Liverpool boss Kenny Dalglish’s gripe at the FA appealing over Wayne Rooney’s three match ban for Euro 2012 may seem like an unnecessary dig at the United striker.
Looking closely though Dalglish actually does make a valid point regarding the FA and their penchant for taking the moral high ground when it suits them and not when it doesn’t. Wayne Rooney has been one of the biggest victims of the FAs double standards in recent years and a prime example of how the Chelsea and City fans at Lancaster Gate play by their own set of rules.
Last season we saw Rooney banned for two games for swearing during United’s win at Upton Park, yet he faced no censure for a similar tirade whilst playing for England during the World Cup.
Dalglish stated, following the FAs successful appeal of Rooney’s three match Euro ban:
‘I find it a bit strange the FA are supposed to be setting an example for things yet they appeal against Wayne Rooney’s three-match ban.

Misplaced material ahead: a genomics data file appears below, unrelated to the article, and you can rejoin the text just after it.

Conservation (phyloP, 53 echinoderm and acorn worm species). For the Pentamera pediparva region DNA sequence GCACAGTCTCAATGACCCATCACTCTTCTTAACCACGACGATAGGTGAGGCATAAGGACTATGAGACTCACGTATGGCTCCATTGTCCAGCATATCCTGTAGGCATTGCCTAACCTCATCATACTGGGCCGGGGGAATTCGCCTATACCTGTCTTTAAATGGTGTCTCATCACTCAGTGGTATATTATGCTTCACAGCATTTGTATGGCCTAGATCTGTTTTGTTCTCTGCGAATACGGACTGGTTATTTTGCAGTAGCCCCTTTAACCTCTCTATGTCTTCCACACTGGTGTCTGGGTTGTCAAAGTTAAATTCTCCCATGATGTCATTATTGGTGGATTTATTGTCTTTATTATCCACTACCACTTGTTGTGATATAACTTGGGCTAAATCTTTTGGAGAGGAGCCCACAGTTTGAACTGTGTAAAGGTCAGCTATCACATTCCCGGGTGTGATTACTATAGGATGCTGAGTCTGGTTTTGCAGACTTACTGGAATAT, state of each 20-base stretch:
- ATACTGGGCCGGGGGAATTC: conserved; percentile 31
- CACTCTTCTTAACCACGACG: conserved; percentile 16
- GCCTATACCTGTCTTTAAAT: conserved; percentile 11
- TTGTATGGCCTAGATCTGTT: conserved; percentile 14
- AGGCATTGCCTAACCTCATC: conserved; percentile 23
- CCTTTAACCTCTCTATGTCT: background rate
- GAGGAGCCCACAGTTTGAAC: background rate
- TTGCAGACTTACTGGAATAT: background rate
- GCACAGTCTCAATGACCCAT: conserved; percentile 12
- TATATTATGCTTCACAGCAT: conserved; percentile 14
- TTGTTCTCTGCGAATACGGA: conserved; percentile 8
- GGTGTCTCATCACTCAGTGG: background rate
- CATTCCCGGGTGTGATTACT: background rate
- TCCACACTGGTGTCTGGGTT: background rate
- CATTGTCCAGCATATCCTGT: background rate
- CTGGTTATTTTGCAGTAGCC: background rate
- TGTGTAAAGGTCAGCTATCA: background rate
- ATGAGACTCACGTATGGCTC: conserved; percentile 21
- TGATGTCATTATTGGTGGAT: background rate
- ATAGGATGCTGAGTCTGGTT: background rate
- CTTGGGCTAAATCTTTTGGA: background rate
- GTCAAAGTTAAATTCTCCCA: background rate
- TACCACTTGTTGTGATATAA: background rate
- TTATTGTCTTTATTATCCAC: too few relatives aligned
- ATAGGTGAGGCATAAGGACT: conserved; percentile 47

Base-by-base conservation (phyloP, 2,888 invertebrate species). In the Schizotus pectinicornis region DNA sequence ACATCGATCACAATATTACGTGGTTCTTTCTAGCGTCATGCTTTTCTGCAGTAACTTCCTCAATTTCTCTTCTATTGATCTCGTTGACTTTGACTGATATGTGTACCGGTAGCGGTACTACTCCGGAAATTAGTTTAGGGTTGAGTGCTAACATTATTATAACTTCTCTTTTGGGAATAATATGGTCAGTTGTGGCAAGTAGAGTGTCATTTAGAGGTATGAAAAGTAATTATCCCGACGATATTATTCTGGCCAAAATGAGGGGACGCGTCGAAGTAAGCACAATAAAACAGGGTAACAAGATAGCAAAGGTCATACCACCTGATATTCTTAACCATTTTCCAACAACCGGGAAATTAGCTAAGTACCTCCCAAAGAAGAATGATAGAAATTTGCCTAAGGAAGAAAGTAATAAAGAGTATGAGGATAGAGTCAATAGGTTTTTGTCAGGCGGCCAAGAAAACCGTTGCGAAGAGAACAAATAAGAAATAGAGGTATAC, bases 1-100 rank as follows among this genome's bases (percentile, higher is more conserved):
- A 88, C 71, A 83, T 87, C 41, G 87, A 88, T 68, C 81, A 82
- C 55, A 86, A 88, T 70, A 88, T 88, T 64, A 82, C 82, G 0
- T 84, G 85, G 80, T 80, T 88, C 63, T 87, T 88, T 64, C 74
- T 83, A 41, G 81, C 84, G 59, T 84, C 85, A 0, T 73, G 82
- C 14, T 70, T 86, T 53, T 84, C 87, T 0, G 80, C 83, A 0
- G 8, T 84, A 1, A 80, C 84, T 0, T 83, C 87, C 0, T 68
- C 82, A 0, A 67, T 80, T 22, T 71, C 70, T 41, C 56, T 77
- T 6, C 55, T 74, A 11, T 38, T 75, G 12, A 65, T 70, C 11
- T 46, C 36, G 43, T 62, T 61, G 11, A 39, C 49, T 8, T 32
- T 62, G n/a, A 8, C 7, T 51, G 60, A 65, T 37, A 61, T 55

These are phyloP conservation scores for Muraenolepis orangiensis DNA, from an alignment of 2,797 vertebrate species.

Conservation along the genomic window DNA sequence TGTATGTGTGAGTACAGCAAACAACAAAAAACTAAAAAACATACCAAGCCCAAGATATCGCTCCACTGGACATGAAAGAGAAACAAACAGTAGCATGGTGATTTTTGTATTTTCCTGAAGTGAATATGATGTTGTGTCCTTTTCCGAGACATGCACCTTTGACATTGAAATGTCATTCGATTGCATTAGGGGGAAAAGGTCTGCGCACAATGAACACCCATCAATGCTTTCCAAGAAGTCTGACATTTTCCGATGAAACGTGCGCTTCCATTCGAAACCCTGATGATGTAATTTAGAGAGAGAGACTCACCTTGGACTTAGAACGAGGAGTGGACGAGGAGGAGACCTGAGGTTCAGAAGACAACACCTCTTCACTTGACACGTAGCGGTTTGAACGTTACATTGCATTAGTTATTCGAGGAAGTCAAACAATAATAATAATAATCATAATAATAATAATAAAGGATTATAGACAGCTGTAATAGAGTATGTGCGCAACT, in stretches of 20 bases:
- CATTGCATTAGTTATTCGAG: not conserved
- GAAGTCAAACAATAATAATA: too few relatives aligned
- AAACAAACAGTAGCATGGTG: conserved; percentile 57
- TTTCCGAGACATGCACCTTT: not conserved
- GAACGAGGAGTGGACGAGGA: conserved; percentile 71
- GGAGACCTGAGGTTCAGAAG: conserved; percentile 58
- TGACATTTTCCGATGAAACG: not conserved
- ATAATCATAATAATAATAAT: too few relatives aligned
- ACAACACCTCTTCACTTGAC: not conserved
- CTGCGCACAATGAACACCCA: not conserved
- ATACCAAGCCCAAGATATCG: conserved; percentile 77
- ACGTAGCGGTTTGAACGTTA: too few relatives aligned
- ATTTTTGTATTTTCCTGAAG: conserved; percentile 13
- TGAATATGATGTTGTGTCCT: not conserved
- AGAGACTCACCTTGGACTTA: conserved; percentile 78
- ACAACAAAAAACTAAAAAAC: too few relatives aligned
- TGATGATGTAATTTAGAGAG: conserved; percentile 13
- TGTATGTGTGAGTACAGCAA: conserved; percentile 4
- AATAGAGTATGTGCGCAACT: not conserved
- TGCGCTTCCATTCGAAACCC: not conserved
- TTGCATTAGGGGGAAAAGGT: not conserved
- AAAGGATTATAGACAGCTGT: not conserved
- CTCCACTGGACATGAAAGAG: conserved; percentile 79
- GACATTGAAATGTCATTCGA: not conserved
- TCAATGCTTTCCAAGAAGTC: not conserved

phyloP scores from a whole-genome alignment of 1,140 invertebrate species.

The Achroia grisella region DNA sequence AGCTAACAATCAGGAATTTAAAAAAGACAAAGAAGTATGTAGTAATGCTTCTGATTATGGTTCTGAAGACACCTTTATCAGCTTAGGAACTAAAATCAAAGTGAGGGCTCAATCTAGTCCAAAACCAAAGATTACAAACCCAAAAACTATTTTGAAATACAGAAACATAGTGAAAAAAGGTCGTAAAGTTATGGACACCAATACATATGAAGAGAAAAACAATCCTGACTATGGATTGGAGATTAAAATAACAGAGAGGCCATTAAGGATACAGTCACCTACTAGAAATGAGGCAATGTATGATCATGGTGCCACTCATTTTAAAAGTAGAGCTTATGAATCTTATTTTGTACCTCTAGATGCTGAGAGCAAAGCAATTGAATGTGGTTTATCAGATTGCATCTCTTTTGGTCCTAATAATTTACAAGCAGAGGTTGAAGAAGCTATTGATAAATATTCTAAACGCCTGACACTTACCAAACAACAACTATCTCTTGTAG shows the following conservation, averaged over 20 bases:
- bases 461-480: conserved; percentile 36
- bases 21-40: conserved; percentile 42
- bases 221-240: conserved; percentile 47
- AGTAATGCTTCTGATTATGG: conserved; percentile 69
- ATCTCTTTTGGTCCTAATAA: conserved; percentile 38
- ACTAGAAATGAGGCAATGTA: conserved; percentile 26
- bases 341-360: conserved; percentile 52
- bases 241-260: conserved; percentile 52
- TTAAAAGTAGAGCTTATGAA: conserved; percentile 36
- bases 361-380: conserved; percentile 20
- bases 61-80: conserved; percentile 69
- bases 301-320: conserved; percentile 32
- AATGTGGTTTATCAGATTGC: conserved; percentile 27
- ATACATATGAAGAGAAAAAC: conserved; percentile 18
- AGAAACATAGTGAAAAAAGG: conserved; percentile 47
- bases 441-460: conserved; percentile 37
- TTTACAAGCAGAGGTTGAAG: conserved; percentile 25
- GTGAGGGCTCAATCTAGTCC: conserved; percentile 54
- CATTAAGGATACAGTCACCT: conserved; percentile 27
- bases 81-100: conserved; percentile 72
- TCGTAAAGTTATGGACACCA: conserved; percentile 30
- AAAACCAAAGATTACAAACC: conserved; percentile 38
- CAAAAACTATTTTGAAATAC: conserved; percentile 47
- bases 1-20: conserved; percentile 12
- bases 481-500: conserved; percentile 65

‘I don’t think that’s a good example to set.
To be fair to Dalglish and it pains me to agree with the Liverpool boss, I think he’s bang on the money – at least on this occasion.
The FA dish out bans left right and centre whenever they see fit, with an appeal just as likely to incur an increase as it is a shortening of the games a player will miss. Yet becuase they know England need Rooney, they’re more than willing to appeal his ban, despite discouraging clubs from doing the same.
Dalglish also commented on the Luis Suarez racism charge:
‘The fact it has taken nine weeks to get a decision on one of the other charges is a bit of a joke as well,’ added Dalglish.
‘I don’t think that has helped as well. The circus which is around about him has been caused mainly by that.
‘That will be done sooner rather than later and we will move forward.’
Amazingly I find myself agreeing with the Liverpool boss again- although arguably for different reasons.
Why the FA need so long to gather evidence and hold a hearing for Suarez is beyond me, but again it seems English football governing body make up the rules and the times it takes to enforce them as they go along.
I’ve never fully trusted the FA, I feel there’s far too much partisanship and politics involved in an organisation that’s supposed to be totally objective. Although Dalglish and I may have differing reasons for not being fond of the way the FA have dealt with certain issues, we do agree on their faults.
Article courtesy of Justin from Red Flag Flying High